The biotech giant Amgen is made up of alliance centers of excellence that serve specific drug development phases. The common thread among collaborations run by Urban’s alliance group is that there is “a shared financial interest in a molecule” that requires traditional joint governance to manage. Urban’s team is not directly responsible for relationships that can be characterized as more “supplier/vendor” in nature.

Rather than organize in “stage-gate” fashion, PTC’s partnerships are divided into three categories:

  1. Channel Management: Resellers and smaller sell-through partners
  2. Technology Partners: Companies that fill a part of PTC’s suite of offerings
  3. Alliances: Partnerships where marketing, R&D, finance, legal, and customer success teams, among other facets of an organization, are all aligned and entwined

“It should be like you buy from one vendor when you buy from our alliance,” said Busiek, describing the latter group of collaborations, for which he is responsible. By way of example, he mentioned that PTC’s collaboration with Rockwell Automation involves 23 work streams, each representing a business unit or department. (For more insights into the PTC–Rockwell Automation alliance’s accomplishments, see “Business as Unusual,” Strategic Alliance Quarterly, Q3 2020).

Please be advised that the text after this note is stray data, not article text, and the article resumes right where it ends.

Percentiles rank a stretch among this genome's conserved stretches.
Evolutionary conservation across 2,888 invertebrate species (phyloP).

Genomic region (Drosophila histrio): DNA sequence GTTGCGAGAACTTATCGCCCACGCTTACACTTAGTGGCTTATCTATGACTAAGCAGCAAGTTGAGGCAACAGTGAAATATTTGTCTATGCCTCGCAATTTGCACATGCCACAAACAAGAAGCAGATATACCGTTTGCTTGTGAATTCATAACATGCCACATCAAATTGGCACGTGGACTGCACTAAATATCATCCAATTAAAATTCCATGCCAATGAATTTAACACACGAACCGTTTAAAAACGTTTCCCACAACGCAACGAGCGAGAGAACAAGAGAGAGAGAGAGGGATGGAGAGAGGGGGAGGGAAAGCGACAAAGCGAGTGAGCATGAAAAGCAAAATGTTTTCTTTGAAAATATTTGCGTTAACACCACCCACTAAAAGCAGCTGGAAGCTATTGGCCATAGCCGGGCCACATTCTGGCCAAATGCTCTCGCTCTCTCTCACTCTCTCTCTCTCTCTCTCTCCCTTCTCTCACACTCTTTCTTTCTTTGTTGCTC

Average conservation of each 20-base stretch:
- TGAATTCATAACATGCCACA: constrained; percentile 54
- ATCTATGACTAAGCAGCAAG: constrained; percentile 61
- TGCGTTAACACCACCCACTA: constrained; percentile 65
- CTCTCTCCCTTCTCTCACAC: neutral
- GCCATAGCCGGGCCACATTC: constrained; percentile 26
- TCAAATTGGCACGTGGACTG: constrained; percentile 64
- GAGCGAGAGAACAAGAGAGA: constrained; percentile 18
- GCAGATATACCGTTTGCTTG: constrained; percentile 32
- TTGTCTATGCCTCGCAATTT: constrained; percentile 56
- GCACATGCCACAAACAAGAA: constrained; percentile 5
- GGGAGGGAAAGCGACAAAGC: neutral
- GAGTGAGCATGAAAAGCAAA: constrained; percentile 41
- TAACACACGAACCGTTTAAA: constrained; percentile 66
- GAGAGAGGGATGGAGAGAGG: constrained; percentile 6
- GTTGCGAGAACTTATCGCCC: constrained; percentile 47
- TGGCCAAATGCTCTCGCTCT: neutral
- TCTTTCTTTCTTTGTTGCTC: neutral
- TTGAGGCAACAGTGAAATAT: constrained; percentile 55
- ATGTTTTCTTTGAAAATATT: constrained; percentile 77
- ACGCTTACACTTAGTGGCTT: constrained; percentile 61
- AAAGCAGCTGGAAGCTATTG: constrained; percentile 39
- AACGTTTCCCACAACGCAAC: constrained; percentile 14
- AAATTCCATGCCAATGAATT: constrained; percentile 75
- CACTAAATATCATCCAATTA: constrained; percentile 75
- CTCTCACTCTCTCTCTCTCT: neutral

Bridging Speed, Regulatory Cultural Barriers

As the body of work of digital health partnerships has grown in recent years, a few recurring challenges have emerged. Urban began by highlighting the disparity in the product quality standards that are considered the norm in the two industries.